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Desert Sheepies

I did all sorts of things this weekend. Some, like repairing the screen door or cleaning the kitchen cupboards, just aren’t that interesting to blog about, so I’ll just skip to the good stuff. Several days of sun were predicted, so I hauled out the wool stash. I have three fleeces, and we won’t talk about how long I’ve had them, okay? One was given to me, and is washed, and carded, and ready to spin. And just sitting.

Wool sorting

The other two are genuine New Mexico churro sheep, descendants of those brought by the Spaniards when they settled the Southwest, and still used for Navaho rugs. I have one black and one white, purchased from the university there. Both fleeces were washed before storage, so they aren’t disgusting, but neither are they completely clean and fun to work with, or carded, or anything like that. They are academic sheep rather than handspinner sheep, so both fleeces are full of straw bits and need quite a bit of work. I teased out and rewashed a bunch, probably about a pound of the white and less of the black. The white is a nicer fleece than the black, with less straw and longer staple.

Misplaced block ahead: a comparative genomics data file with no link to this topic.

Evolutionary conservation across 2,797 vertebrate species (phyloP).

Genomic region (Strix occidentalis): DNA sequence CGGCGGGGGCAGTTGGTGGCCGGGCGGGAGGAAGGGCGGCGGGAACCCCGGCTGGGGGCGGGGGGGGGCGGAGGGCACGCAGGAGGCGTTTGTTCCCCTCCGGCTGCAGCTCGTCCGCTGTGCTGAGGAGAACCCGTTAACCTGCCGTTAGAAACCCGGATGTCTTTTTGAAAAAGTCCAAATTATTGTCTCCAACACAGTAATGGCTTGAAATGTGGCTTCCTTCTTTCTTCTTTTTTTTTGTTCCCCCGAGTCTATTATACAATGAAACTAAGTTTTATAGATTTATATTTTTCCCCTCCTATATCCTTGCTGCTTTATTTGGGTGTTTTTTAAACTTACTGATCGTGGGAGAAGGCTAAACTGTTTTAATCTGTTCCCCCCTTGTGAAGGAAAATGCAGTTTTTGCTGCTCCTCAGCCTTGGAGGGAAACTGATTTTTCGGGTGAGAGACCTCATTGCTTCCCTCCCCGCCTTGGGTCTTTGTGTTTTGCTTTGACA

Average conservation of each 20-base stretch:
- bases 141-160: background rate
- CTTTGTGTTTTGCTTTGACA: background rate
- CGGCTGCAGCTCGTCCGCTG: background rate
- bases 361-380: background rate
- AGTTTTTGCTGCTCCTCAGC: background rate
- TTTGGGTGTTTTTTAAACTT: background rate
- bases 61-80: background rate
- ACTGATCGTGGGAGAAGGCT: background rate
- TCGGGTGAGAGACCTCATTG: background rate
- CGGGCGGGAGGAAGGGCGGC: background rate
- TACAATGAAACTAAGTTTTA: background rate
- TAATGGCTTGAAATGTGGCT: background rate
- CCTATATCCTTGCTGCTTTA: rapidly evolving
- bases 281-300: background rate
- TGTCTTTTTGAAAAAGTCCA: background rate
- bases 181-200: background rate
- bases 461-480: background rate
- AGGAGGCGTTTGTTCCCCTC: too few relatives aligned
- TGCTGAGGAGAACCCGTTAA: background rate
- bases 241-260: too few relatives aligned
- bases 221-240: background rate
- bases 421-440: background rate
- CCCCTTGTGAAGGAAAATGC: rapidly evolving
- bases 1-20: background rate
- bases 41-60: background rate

Wool sorting

The long-term plan for these is tapestry, inspired by both Navaho rugs and Norwegian tapestry designs, on a cotton warp. I’m not planning to dye any of the wool, but might blend a gray or two.

As threatened, I did start a new pair of socks last week. They’re Regia sock yarn, acquired from Webs a while ago, in my favorite colorway, “misplaced ball band”. Basic cuff-down socks, with a slip stitch pattern thrown in for interest.

New sock

It’s much fun to knit, and will be quite entertaining to wear too. They’re farther along than these photos, though not by much.

New sock

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